The island reminded me of San Francisco Bay’s Treasure Island, except more rural. It feels sparsely populated and isolated. There is that distinct remote feeling of being on an island, and yet all you see if farmland as far as the eye can see. The remoteness feels more deep, as if you’re not only in a faraway land, but in different time.
Despite having a Northwest Forest Pass (for federal land), and Oregon State Park Pass (for Oregon state parks) and a Discover Pass (for Washington State parks), I still had to purchase a different pass for the privilege of walking to the lighthouse. The pass is sold in only four locations on the island: the Department of Fish and Wildlife, a 7-11, a Cracker Barrel, and a country store located at an RV park.
Luckily, there was a giant painted sign pointing to the country store and RV park on the one road to the trailhead. We pulled in, and I entered the little house-converted-to-convenience-store. The man behind the register stamped a piece of paper for me and wrote down my payment in a little book of pages with carbon paper as if we were in 1976. It added that remoteness of the rural island, as if time had stopped here decades ago.
We carried on with the water to our right (at least I assume that was what was up over the dune with stairs that led upward). There were parking spots on both sides of the road from near the country store to the trailhead. Then it would be three more miles on foot to the northwestern tip of the island and Warrior Rock.
The asphalt ended and our tires rolled onto Mother Nature’s earth for the last few miles. Grey skies and dampness abounded, keeping the dirt on the ground without the usual sand storms one encounters in dry Southern California. The parking lot wasn’t overly crowded, but there were people. Out afternoon arrival meant we were crossing paths with the eager morning hikers who were just finishing up.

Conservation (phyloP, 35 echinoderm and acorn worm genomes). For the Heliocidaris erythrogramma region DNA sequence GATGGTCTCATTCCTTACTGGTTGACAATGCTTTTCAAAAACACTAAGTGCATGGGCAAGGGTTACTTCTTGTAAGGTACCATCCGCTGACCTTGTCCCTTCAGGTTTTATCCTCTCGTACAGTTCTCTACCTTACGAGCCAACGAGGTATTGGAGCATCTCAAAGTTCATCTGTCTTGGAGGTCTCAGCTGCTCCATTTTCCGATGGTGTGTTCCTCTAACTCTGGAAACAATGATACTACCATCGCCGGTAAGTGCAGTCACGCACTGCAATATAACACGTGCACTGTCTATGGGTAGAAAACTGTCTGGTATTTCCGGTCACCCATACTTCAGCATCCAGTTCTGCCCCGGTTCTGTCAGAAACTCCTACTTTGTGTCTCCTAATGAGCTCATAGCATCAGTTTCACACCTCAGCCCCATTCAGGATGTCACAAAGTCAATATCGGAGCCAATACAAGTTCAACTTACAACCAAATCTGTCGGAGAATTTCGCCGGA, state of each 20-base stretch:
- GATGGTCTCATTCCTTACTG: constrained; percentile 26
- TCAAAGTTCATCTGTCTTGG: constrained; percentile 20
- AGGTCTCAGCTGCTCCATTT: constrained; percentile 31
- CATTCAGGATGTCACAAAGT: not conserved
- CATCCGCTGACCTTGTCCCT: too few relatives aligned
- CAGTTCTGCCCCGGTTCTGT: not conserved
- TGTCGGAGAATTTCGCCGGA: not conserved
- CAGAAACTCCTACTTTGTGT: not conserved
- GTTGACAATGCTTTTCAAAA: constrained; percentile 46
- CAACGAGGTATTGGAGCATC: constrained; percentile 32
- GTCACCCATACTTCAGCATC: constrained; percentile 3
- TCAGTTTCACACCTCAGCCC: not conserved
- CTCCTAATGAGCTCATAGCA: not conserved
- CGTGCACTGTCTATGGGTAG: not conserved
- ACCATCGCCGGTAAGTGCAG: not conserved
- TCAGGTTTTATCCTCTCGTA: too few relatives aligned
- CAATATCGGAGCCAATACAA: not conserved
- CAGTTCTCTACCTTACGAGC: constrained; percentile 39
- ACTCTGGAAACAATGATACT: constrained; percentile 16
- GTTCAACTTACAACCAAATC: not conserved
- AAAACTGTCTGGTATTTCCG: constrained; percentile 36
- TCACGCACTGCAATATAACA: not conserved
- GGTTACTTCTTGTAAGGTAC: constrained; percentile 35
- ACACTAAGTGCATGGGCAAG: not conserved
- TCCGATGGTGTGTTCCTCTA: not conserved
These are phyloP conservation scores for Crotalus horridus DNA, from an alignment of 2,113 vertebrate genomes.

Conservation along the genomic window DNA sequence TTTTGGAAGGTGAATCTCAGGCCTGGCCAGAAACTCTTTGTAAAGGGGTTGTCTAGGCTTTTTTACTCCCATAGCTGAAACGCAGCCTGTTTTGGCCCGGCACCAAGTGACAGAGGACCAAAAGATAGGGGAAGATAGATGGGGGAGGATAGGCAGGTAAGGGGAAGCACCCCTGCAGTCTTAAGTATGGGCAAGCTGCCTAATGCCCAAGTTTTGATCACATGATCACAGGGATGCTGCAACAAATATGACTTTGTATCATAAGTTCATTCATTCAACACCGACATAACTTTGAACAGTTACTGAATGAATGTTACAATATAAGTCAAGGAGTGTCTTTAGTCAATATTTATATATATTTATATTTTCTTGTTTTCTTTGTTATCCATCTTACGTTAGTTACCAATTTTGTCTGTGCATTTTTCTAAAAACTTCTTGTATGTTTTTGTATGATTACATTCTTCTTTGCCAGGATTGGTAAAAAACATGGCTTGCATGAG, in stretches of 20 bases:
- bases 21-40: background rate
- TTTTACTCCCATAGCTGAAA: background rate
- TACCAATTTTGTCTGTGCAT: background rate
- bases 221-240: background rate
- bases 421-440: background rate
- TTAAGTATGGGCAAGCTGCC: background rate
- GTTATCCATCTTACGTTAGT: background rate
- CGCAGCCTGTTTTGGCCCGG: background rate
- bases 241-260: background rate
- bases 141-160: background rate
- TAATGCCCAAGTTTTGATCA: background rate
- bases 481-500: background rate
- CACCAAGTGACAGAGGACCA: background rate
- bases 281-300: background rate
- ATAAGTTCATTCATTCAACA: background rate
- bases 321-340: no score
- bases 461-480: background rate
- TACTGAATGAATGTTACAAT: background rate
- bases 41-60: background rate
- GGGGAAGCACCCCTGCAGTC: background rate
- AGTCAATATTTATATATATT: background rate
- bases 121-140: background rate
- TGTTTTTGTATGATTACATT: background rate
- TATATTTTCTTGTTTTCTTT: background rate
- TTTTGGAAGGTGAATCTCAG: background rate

I left our trusty steed to stare off into the farmland and ponder simpler times.
So we backed up and headed to the beach so we could go around. We shambled up the beach and onto the low grass running parallel with the trail.
I never regret any trail I take, for each step leads to the next one. There are some I will return to in order to experience time and time again, and there are some that having done them, I am satisfied. Warrior Rock is one of the latter. While grateful to experience this other-timely island in the middle of the Columbia River and to see the tiniest lighthouse with the most majestic artwork, I need not do it again. But I am ever appreciative of the journey, and I look forward to seeing where the next trail leads us from here.